My daughter came home from a semester at a small liberal-arts college with a new vocabulary—the kind that pundits like to mock these days. Words like microaggression, intersectionality, trigger warning, nonbinary and cisgender migrated from her campus right into my living room. Now if I phrase something in some outdated way, misassign a she or a he, I get groans of indignation or looks of pity. Sometimes it feels like navigating a field of verbal IEDs: one false step and you've inadvertently invalidated a segment of the population you hadn't even considered before.
It's easy to view this word policing as a superficial indulgence of kids with not enough to worry about. But if I've learned anything from child rearing, it's that things you made fun of yesterday will feel normal, and perhaps even essential, tomorrow. Like gluten-free cupcakes, Chuck E. Cheese's birthday parties, stroller cup holders and yoga for 6-year-olds (or yoga in general). The truth is, you will become your own most dreaded cliché eventually, so it's best not to fight it.
You could say this school year has been an education for me too. What seemed like over-the-top political correctness from the young ones at Thanksgiving doesn't feel as awkward lately. As the debate over bathroom rights spreads, so does this new vocabulary. And I've learned as much from the language my kid has given up as I have from what she's adopted. When she told me that her co-op dorm had proposed a ban on any comments regarding bodies and appearance—even something nice—I almost laughed. "So wait, you can't say, 'Hey, you look great,' to someone?" I asked. Nope, said daughter: "There's a risk of it being damaging or hurtful or inviting comparison, even if it's complimentary."
My first thought was that by banning all appearance talk from conversation, these girls would also eradicate a fundamental building block of female relationships. It is, after all, a ritual for women of some generations to greet each other with a flurry of compliments that are immediately countered with corresponding self-deprecating jokes. It's like a mutual-disarmament pact where you offer up a vulnerability and the other person reciprocates. It conveys humility, defuses nascent competition and can make you feel as if you have something in common with a woman you've just met. You're symbolically baring your tender underbelly and sometimes actually baring it to convey solidarity.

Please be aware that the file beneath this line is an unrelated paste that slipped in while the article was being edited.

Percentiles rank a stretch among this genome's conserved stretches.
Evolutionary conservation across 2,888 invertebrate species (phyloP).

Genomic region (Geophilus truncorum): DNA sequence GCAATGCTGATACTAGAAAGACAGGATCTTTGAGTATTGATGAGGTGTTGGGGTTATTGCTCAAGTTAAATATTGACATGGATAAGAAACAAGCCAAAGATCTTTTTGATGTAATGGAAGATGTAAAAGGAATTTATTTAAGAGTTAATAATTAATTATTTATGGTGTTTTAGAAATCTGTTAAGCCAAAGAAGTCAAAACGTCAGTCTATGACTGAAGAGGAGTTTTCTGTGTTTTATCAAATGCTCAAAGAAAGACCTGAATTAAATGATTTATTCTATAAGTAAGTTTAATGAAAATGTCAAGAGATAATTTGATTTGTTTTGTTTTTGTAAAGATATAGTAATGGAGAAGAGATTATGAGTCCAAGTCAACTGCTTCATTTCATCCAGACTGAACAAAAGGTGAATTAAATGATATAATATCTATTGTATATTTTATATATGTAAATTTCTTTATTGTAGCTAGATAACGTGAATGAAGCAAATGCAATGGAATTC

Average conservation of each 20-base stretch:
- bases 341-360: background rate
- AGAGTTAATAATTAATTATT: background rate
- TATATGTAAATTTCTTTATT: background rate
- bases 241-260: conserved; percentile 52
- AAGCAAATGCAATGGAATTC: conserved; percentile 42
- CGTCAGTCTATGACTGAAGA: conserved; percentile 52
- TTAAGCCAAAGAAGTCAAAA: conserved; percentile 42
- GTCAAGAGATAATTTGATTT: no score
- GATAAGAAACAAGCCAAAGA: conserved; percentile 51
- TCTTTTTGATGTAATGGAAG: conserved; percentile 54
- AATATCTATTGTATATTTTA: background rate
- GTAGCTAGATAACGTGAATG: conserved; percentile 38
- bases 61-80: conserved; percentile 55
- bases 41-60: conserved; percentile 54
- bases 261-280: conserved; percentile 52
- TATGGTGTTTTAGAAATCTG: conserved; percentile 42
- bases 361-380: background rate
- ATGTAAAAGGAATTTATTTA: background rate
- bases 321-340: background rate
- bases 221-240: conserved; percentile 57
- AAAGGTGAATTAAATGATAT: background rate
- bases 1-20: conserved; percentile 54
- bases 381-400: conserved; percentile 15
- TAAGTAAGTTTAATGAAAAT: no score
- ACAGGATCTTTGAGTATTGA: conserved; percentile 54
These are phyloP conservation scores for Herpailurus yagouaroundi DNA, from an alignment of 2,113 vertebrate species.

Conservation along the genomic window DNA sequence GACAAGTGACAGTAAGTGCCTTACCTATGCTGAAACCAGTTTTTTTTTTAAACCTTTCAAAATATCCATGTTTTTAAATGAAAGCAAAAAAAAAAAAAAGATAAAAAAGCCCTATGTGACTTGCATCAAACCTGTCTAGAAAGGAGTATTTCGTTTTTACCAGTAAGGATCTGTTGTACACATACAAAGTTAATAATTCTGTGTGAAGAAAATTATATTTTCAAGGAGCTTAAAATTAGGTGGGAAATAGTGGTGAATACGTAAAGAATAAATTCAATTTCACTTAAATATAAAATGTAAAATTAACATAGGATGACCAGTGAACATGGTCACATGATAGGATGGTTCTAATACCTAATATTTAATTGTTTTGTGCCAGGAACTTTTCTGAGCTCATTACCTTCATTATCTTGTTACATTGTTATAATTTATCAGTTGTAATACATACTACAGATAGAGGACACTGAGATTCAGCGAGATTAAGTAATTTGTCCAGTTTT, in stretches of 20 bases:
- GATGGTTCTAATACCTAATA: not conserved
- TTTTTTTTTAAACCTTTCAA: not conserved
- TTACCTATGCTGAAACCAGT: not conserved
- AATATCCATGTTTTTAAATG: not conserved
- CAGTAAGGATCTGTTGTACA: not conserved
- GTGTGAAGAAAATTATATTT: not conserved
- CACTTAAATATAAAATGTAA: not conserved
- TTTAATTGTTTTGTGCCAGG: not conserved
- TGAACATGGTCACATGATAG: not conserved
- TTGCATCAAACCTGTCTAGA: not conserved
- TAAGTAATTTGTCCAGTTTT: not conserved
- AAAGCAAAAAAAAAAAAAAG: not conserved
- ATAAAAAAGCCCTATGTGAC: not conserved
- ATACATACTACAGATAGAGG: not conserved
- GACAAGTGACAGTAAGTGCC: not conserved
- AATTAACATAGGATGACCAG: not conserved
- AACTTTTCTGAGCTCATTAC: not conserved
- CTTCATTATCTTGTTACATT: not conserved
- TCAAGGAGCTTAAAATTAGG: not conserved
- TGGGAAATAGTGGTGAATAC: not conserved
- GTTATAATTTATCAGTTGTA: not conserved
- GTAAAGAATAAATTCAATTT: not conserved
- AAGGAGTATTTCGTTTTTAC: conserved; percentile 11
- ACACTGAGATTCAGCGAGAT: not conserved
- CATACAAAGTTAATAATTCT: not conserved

But all that self-deprecation can veer into the absurd. Amy Schumer blasted this very bad habit in a recent skit. A group of young women are meeting up on a street corner. They greet each new arrival with a compliment, and everyone responds with an outrageous denial. "I'm like a size 100 now," says one in response to admiring comments about her dress. "I paid like $2 for it. It's probably made of old Burger King crowns." When the very last woman arrives and someone says something nice to her about what she's wearing, she just says, "Thanks." Every other woman explodes (literally) in shock. Even with body positivity becoming a veritable movement, it seems as if we still haven't learned to take a compliment.
Sure, my kid makes a valid argument when she says that talking about looks at all, positively or not, helps feed the sexism that is nowhere near abating. Even the new rallying cry of "I'm beautiful the way I am" still calls attention to how we look, still using "beautiful" as the goal. Nor has all that feel-good talk changed most of the culture. For every plus-size model on the cover of a magazine, there's a dating app where you swipe left on the basis of only a photo or there's another "perfect" Kardashian seminude selfie labeled as empowering.
Even so, I think that banishing all body talk or insisting that it be nothing but positive risks shutting down an important conversation about the often startling and bewildering and profound changes the female body goes through from puberty to pregnancy to menopause. Experiencing all that alone, without any commiseration, would be a drag.
I still haven't quite been able to convince my daughter of this. She admonishes me when I howl about some new indignity of aging. She thinks I should embrace the whole process, let my hair go gray and stop whining about the whole spare-tire thing. Don't give in to patriarchal standards! She's right, of course. I should set a more enlightened example. I'll try to do better, get with the new program. But I'm also looking forward to when she's my age, because there's nothing like experience to muck up your ideals.